Eigg

Travel Guide Europe United Kingdom Scotland Scottish Islands Hebrides Inner Hebrides Small Isles Eigg

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Introduction

Eigg lies about 16 kilometres of the coast of Scotland amongst the Small Isles.

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Geography

The main settlement on Eigg is Cleadale, a fertile coastal plain in the north west. It is known for its quartz beach, called the "singing sands" (Tràigh a' Bhìgeil) on account of the squeaking noise it makes if walked on when dry.

The centre of the island is a moorland plateau, rising to 393 metres at An Sgurr, a dramatic stump of pitchstone, sheer on three sides. Walkers who complete the easy scramble to the top in good weather are rewarded with spectacular views all round of Mull, Coll, Muck, the Outer Hebrides, Rùm, Skye, and the mountains of Lochaber on the mainland.

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Sights and Activities

  • The Singing Sands and the beach, Laig Bay (near Cleadale, in the north of the island).
  • An Sgurr - a large crag in the southern end of the island - Eigg's highest point (393 metres).
  • Massacre Cave (a short-to-medium walk from the ferry landing) is an historic site of some significance.

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Getting There

By Boat

There are two scheduled boat services that connect Eigg with the mainland:

  • The Caledonian MacBrayne ferry MV Lochnevis sails to all four of the Small Isles from Mallaig throughout the year. It calls at Eigg once on Monday, twice on Wednesday, twice on Friday and once on Saturday during the winter; twice on Monday, once on Tuesday, twice on Thursday, once on Friday and twice on Saturday in the summer.
  • During the summer, Arisaig Marine provide wildlife sightseeing cruises/ferry services from Arisaig, about 10 miles south of Mallaig. Different islands are called at on different days, but the timetable generally allows access to the Small Isles on days when the CalMac ferry does not.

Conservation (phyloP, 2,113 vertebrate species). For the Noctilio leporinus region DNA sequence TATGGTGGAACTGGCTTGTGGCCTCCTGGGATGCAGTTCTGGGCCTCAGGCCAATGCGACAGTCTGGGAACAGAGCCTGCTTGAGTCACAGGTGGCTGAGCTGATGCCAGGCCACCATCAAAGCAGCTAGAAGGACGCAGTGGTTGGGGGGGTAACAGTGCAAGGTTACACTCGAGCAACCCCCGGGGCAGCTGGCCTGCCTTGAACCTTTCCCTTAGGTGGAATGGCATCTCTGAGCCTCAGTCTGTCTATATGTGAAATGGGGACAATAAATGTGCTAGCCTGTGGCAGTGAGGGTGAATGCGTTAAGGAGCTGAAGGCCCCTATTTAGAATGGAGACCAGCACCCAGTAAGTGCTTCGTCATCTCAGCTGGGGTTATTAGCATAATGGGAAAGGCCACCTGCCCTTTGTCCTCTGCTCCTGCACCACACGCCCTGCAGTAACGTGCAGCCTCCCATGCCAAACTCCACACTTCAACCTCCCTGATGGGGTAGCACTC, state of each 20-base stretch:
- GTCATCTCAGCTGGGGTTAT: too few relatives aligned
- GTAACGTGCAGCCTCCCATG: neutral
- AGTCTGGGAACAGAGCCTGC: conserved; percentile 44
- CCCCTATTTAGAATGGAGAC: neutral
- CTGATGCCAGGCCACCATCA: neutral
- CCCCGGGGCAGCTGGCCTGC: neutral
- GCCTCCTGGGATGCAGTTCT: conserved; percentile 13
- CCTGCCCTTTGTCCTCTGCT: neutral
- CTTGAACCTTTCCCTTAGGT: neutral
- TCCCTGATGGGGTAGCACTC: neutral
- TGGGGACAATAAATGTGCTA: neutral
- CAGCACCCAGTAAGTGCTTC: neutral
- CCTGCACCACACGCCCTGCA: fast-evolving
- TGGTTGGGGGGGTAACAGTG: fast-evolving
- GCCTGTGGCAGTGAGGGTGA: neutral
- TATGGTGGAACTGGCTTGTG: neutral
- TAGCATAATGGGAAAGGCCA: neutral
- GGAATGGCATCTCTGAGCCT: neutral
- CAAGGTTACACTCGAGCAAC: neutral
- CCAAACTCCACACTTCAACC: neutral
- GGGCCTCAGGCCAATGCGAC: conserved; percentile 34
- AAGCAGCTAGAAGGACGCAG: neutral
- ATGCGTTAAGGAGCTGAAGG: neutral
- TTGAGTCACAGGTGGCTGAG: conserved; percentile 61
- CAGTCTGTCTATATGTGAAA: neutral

By Train

If not travelling to Mallaig or Arisaig by car, you can reach the ferries by scheduled ScotRail train service (although note that the pier at Arisaig is not as close to the railway as the pier at Mallaig).

The famous 'Deerstalker' Caledonian Sleeper provides first class (single cabin) and standard class (double cabin) sleeper and reclining seat travel between Fort William and London Euston every night except Saturday. Local trains connect to Mallaig.

If travelling by day train, travelling to Eigg from anywhere further south than Fort William is only possible without an overnight stop in Mallaig on summer Saturdays, when the early morning train from Glasgow Queen Street station connects with the second CalMac sailing to Eigg.

Travelling from Eigg to points beyond Fort William by day train is likewise only possible on summer Saturdays and Sundays, when the first CalMac sailing from Eigg connects with the train to Fort William and Glasgow Queen Street on Saturday and the Arisaig Marine ferry allows passengers adequate time to reach the station at Arisaig in order to catch the train to Fort William and Glasgow Queen Street on Sunday.

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Getting Around

It's a small island, so it's easy to walk from end to the other.
Bicycle hire is available.

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Eat/Drink

There's a tearoom near the pier at Galmisdale.

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Sleep

There are a number of guest houses, self-catering cottages and bothys, plus a basic campsite by the bay near Galmisdale.

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This is version 1. Last edited at 7:26 on Jul 6, 17 by Utrecht. 1 article links to this page.

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